\[\begin{align} -\vec{F} &= M_1 \frac{d^2 \vec{r}_1}{dt^2}\\[0.1cm] &= M_1 \frac{d^2}{dt^2} \left [ \vec{r}_{COM} - \frac{M_2}{M_1 + M_2}\vec{r} \right ]\\[0.1cm] &= M_1 \left [ \frac{d^2 \vec{r}_{COM}}{dt^2} - \frac{M_2}{M_1 + M_2} \frac{d^2 \vec{r}}{dt^2} \right ]\\[0.1cm] \end{align}\]

And the equation for \(\vec{r}_2\) becomes:

\[\begin{align} \vec{F} &= M_2 \frac{d^2 \vec{r}_2}{dt^2}\\[0.1cm] &= M_2 \frac{d^2}{dt^2} \left [ \vec{r}_{COM} + \frac{M_1}{M_1 + M_2}\vec{r} \right ]\\[0.1cm] &= M_2 \left [ \frac{d^2 \vec{r}_{COM}}{dt^2} + \frac{M_1}{M_1 + M_2} \frac{d^2 \vec{r}}{dt^2} \right ]\\[0.1cm] \end{align}\]

Here we notice something crucial. This two-body system is isolated from all external forces and torques. The center of mass of the system does not accelerate. Thus, the second time derivative of the center of mass is zero. The expression for \(\vec{r}_1\) becomes:

\[\begin{align} -\vec{F} &= M_1 \left [ - \frac{M_2}{M_1 + M_2} \frac{d^2 \vec{r}}{dt^2} \right ]\\[0.1cm] \vec{F} &= \frac{M_1 M_2}{M_1 + M_2} \frac{d^2 \vec{r}}{dt^2}\\[0.1cm] \end{align}\]

Similarly, the expression for \(\vec{r}_2\) becomes:

\[\begin{align} \vec{F} &= M_2 \left [ \frac{M_1}{M_1 + M_2} \frac{d^2 \vec{r}}{dt^2} \right ]\\[0.1cm] \vec{F} &= \frac{M_1 M_2}{M_1 + M_2} \frac{d^2 \vec{r}}{dt^2}\\[0.1cm] \end{align}\]

We define \(\mu\) as the reduced mass of the system:

\[\begin{equation} \vec{F} = \mu \frac{d^2 \vec{r}}{dt^2} \end{equation}\] \[\begin{equation} \mu = \frac{M_1 M_2}{M_1 + M_2} \end{equation}\]

Let’s look at the reduced mass more closely. Below, I have plotted the reduced mass as a function of \(M_1\). I have fixed \(M_2\) to be 1 kg.

Reduced Mass

We see that when \(M_1\) is zero, the reduced mass is zero. As \(M_1\) becomes much larger than \(M_2\), the reduced mass approaches \(M_2\) (1 kg) but never quite reaches it. Thus, we see that the reduced mass is always less than either of the individual masses (which is why it is called reduced).

Binary Star Systems

The reduced mass is interesting, but how do we use it in an actual two-body problem? Let’s use the binary star system as an example. Most of the stars in our galaxy do not exist by themselves. Instead, they orbit around another star, and the pair travels through space. This setup is called a binary star system.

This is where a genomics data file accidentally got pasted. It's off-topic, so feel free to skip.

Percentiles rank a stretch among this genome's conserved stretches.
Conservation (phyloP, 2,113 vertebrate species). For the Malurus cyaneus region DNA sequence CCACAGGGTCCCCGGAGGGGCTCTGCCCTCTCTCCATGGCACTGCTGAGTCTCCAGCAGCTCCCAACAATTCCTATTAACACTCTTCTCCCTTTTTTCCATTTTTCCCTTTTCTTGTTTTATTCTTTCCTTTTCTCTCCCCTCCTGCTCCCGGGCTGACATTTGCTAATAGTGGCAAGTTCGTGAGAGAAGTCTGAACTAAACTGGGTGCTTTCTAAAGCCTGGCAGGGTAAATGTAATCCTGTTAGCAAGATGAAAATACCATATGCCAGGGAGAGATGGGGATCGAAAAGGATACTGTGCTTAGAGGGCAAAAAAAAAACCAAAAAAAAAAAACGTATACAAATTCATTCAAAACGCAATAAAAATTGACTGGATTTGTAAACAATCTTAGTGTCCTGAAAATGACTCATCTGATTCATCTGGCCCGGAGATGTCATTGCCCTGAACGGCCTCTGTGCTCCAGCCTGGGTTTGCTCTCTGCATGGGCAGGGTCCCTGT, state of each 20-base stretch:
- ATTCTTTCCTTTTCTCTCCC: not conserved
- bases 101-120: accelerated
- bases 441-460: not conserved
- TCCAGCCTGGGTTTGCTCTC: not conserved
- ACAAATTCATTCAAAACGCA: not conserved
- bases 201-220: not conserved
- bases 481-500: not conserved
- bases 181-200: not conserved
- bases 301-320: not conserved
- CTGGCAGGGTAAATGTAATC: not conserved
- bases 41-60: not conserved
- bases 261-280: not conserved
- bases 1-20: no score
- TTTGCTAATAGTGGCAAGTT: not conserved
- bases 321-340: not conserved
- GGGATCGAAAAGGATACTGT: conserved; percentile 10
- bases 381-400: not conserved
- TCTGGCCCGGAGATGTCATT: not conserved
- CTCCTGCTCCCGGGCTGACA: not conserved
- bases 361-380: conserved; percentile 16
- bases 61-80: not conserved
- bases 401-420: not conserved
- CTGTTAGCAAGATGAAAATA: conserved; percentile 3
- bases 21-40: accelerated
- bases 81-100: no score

We will analyze the two stars as if they were two point masses traveling in space. Space is pretty empty, so we can assume that they are pretty well isolated from everything else around them. The only force that each star feels is the gravitational force from its partner:

\[\begin{equation} \vec{F} = - \frac{G M_1 M_2}{r^3} \vec{r} \end{equation}\]

Let’s plug the gravitational force into the expression we derived above and see what we get:

\[\begin{align} \vec{F} &= \mu \frac{d^2 \vec{r}}{dt^2}\\[0.1cm] - \frac{G M_1 M_2}{r^3} \vec{r} &= \frac{M_1 M_2}{M_1 + M_2} \frac{d^2 \vec{r}}{dt^2}\\[0.1cm] - \frac{G}{r^3} \vec{r} &= \frac{1}{M_1 + M_2} \frac{d^2 \vec{r}}{dt^2}\\[0.1cm] - \frac{G\left ( M_1 + M_2 \right )}{r^3} \vec{r} &= \frac{d^2 \vec{r}}{dt^2}\\[0.1cm] \end{align}\]

To simplify the expression, let the total mass of the two stars be \(M \equiv M_1 + M_2\):

\[\begin{equation} - \frac{GM}{r^3} \vec{r} = \frac{d^2 \vec{r}}{dt^2} \end{equation}\]

Voila! What we see here is pretty great. We have taken a complicated pair of coupled differential equations and simplified it down to a single differential equation. Not only that, the final differential equation that we get is exactly the same as the one for a tiny satellite orbiting around a stationary massive planet. This is a problem we know how to solve!

Next week we will solve this equation and use it to determine some of the properties of the binary star system. See you then!